U.S. Army Special
The Story Behind the
The green beret was originally designated
in 1953 by Special Forces Maj. Herbert Brucker, a veteran
of the OSS. Later that year, 1st Lieutenant Roger Pezelle
adopted it as the unofficial headgear for his A-team,
Operational Detachment FA-32. They wore it whenever
they went to the field for prolonged exercises. Soon
it spread throughout all of Special Forces, although
the Army refused to authorize its official use.
Finally, in 1961, President Kennedy planned
to visit Fort Bragg.
He sent word to the Special Warfare Center commander,
Brigadier General William P. Yarborough, for all Special
Forces soldiers to wear their berets for the event.
President Kennedy felt that since they had a special
mission, Special Forces should have something to set
them apart from the rest. Even before the presidential
request, however, the Department
of Army had acquiesced and teletyped a message to
the Center authorizing the beret as a part of the Special
When President Kennedy came to Fort Bragg
October 12, 1961, Gen. Yarborough wore his green beret
to greet the commander-in-chief. The president remarked,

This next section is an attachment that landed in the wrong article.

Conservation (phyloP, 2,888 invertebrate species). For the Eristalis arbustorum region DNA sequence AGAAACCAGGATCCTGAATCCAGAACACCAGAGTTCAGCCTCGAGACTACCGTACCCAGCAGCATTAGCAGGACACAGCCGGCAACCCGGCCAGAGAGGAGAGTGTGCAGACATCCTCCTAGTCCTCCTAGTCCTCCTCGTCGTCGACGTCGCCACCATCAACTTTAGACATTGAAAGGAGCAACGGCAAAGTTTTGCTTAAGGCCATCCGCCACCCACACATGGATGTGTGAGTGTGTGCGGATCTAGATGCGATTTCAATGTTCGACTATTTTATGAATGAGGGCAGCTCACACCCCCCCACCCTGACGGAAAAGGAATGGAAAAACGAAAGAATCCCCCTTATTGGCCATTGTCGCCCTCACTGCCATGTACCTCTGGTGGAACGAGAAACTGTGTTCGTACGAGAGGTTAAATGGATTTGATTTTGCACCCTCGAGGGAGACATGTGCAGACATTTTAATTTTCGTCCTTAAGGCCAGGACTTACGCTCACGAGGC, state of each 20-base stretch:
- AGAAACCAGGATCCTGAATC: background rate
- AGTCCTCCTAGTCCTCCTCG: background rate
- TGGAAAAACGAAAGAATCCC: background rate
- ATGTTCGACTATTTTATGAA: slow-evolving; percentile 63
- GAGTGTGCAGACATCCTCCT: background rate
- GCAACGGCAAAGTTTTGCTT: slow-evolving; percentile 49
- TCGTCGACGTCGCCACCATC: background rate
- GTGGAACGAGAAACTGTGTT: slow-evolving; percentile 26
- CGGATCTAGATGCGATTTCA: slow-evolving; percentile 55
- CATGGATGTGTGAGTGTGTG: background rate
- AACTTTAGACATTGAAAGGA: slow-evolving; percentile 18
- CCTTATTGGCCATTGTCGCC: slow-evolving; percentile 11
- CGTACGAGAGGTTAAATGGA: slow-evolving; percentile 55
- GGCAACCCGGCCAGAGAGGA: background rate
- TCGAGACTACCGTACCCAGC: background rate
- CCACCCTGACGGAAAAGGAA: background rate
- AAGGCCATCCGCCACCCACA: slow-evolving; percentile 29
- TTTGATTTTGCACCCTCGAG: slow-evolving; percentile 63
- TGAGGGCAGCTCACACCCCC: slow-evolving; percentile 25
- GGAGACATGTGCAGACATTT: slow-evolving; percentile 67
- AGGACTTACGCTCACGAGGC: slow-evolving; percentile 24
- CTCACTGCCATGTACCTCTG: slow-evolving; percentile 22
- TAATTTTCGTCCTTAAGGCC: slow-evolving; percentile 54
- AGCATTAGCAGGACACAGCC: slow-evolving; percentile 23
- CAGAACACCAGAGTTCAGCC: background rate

"Those are nice. How do you like the green beret?"
General Yarborough replied: "They're fine, sir.
We've wanted them a long time."
A message from President Kennedy to General
Yarborough later that day stated, "My congratulations
to you personally for your part in the presentation
today ... The challenge of this old but new form of
operations is a real one and I know that you and the
members of your command will carry on for us and the
free world in a manner which is both worthy and inspiring.
I am sure that the green beret will be a mark of distinction
in the trying times ahead."
In an April 11, 1962, White House memorandum
for the United States
Army, President Kennedy showed his continued support
for the Special Forces, calling the green beret
"a symbol of excellence, a badge
of courage, a mark of distinction in the fight for freedom."
To honor his memory, Special Forces soldiers
pay their respects to late President Kennedy by laying
a wreath and green beret on his tomb every November
twenty-second, the date of his assassination.